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Now, One More Excuse for Rating Agencies to Maintain India’s Low Rating
India has been languishing at the bottom of the investment grade ladder in the ratings universe. In fact, to put it on record, India has had a net rating upgrade only once in the last 25 years. With conflicting opinions in the Fiscal Responsibility and Budget Management (FRBM) Committee report, we may just have provided an excuse to these ratings agencies, says a research note. 
 
In the report, State Bank of India (SBI) says, "The interesting point is that even in the FRBM committee report there have been conflicting opinions about 60% target of debt to gross domestic product (GDP) ratio. We also second the opinion of the Chief Economic Advisor (CEA) about focusing on primary deficit, rather than targeting multiple indicators to maintain the sustainability of our fiscal position. In the end, we may have just played into the hands of rating agencies who maintain India has a high debt to GDP ratio. The rating agencies wanted an excuse, and we may have unintentionally provided them with one!"
 
 
One of the common arguments made by rating agencies for not upgrading India’s rating is India’s high debt to GDP ratio. At 69.5%, the agencies argue that this is on the higher side and effectively acts as an enabling factor of crowding out private investment. 
 
"This argument is however fundamentally flawed, for two reasons," SBI says, adding, "First there are a number of countries which are rated above India but have a significantly higher gross general government debt. In fact, most of these countries have debt positions which have been worsening over time but that has not affected their ratings much, maybe because of other macro fundamentals and the advantage of already being in the developed country bracket. India, on the other hand, has been consistently on the path of reducing its debt to GDP ratio to its present level from a peak of 84% in 2003. The General Government Debt as percentage of GDP was 69.5% for 2016 and if we look at only public debt it amounts to 42% of GDP of which only around 4% is the external debt."
 
 
"Second, it is the composition of the Government debt to GDP per se that matters for any discussion on debt solvency. For India, public debt is mostly internal. As a conscious strategy, issuance of external debt (denominated in foreign currency) is kept very low in India. Overseas investors account for only 4% in the total government bonds and the majority of the investment comes from scheduled commercial banks, insurance companies, Reserve Bank of India (RBI) and provident funds accounting for around 85%," it added.
 
SBI says, it is ironic that Japan which has a composition of domestic debt profile almost similar to India (bank and insurance companies account for 65% of the internal debt), but Japan is rated at A+ with a debt to GDP ratio of 239%.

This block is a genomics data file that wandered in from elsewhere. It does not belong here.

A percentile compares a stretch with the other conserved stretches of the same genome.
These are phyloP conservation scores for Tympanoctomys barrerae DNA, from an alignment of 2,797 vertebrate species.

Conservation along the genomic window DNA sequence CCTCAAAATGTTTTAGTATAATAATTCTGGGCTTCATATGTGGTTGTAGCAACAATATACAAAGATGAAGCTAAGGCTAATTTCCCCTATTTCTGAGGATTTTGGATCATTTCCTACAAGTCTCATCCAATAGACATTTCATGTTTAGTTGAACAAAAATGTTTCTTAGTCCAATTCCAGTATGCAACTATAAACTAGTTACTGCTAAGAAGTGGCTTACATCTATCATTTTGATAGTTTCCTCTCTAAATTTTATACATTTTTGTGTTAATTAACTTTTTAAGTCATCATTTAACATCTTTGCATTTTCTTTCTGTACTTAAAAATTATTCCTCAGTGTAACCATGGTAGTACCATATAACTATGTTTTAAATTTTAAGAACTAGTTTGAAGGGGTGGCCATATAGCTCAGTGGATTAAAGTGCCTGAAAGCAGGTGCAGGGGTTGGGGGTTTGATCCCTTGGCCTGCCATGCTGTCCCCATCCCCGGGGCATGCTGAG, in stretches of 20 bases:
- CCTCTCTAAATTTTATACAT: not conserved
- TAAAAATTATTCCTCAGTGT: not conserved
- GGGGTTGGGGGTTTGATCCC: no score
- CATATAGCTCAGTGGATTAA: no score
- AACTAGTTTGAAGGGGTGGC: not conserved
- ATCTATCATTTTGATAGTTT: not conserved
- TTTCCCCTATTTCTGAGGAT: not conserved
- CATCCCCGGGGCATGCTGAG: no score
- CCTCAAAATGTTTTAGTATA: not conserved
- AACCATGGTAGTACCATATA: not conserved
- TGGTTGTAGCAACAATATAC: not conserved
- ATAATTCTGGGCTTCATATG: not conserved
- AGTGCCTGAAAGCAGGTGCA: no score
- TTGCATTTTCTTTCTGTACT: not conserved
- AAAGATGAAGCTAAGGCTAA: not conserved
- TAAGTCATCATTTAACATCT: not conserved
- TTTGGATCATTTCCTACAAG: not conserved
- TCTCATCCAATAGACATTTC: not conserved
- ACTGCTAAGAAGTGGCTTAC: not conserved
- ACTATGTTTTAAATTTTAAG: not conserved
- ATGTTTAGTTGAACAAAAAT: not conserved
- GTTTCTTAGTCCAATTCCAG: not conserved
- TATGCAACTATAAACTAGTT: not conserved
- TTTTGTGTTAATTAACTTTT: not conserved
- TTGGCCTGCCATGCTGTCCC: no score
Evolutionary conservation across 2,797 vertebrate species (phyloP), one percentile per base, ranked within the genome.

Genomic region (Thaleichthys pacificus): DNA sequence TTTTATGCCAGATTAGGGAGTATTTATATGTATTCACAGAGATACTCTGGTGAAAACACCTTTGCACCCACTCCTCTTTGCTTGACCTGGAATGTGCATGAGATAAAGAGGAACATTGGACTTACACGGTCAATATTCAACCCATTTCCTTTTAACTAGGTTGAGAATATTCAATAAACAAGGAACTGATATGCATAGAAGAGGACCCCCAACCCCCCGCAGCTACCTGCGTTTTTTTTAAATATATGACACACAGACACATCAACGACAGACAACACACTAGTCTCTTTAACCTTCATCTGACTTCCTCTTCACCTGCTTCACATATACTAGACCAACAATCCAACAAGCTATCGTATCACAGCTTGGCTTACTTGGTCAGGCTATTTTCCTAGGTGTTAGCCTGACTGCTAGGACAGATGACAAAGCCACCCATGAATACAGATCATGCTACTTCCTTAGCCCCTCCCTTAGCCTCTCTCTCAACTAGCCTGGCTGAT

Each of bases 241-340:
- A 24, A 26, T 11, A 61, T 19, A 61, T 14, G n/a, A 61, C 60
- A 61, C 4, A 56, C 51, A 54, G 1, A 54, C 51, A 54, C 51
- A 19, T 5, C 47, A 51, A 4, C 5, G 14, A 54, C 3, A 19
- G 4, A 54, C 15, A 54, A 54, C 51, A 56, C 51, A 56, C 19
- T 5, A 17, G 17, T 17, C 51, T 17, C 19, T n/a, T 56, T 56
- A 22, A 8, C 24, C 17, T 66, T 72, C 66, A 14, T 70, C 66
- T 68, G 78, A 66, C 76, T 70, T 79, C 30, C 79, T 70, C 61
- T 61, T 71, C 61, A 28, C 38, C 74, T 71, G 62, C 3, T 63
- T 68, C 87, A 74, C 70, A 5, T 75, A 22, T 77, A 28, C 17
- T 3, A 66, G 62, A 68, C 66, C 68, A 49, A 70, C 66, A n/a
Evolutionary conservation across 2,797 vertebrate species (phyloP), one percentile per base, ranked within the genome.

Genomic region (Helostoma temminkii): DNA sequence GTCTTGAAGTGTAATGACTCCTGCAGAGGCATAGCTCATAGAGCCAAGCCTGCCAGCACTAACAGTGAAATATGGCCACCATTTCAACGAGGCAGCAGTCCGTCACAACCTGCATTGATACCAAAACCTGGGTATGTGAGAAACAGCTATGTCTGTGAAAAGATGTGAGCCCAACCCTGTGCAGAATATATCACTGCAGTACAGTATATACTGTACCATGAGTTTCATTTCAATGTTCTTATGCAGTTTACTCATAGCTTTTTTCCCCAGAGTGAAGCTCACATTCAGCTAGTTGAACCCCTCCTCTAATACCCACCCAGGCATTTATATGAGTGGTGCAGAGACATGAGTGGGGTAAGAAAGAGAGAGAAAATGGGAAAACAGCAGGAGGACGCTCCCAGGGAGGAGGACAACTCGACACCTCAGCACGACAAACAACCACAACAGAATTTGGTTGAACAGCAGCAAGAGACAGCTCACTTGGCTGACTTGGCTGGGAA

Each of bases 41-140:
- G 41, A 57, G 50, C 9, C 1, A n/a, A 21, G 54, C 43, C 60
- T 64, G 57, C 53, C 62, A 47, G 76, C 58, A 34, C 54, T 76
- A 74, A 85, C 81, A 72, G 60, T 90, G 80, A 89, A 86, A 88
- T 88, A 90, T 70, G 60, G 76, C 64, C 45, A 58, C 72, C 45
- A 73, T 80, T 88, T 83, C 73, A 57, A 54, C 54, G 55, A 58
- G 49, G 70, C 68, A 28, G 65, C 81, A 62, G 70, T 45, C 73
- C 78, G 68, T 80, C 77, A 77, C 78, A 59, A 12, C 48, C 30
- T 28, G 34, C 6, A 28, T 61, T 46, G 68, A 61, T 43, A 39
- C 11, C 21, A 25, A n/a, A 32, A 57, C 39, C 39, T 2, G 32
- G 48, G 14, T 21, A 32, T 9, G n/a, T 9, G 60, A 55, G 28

"Our concern is however, despite robust macro fundamentals, India may not witness a rating upgrade soon. This is because with the FRBM Committee emphasizing on attaining 60% Debt to GDP ratio, by 2023, the rating agencies will get a reason to maintain the status quo, despite the other visible advances which India has made," SBI concluded in the report.

 

User

COMMENTS

Simple Indian

2 weeks ago

Why does India have to depend so heavily on foreign investment when there is enough wealth with its people, who would willingly invest in Govt projects, if only there is greater transparency in how the Govt deploys the funds, and how quickly it executes public projects, mainly infrastructure related, so people get their rightful financial returns on investments. Govt had tried to tap into public private wealth for infrastructure bonds, but knowing how poor its record is in executing infra projects, people became wary of investing in Govt Bonds and such. In fact, the business environment in India is so volatile and unpredictable (thanks to political dithering / paralysis / mismanagement) that even Indian industrialists and entrepreneurs are investing in firms abroad instead of investing large sums in businesses within India. Such a situation has discouraged domestic manufacturing, giving Chinese goods a free market to tap into, which it has done fabulously over the years. No wonder India has run up a trade deficit of over $60 billion with China, over the years, while pretending to 'compete' with China all along. There's also the growing issue of populist schemes to appease sections of society, like the recent farmers' loan waiver by the State of UP, which is bound to put pressure on other States to follow suit, despite it being fiscally imprudent and unviable. Such anomalies in economic management ought to be addressed by Govt of India, and not cry about global rating agencies not upgrading its rating despite all its flaws. With the world being swept by a protectionism wave, India will find it harder to export its produce, which will also impact its forex reserves. So, India has a lot to fix if wants to be counted among global powers, instead of being counted among the global poor.

REPLY

Prashant Dhanavade

In Reply to Simple Indian 6 days ago

Perfectly summarized!

Parimal Shah

2 weeks ago

why should we bother?
If we see very objectively the countries that are/were printing money, so called quantitative easing (Blah!) should have been NON-INVESTMENT grade the moment they declared QE. So we know the gaenda of rating agency is in realty different from stated one.

SuchindranathAiyerS

2 weeks ago


I doubt that the ratings are done on the single dimension of debt to GDP ratio. What are the other factors?

REPLY

pandey ganesh

In Reply to SuchindranathAiyerS 2 weeks ago

Lobbying :-)

pandey ganesh

In Reply to SuchindranathAiyerS 2 weeks ago

Lobbying :-)

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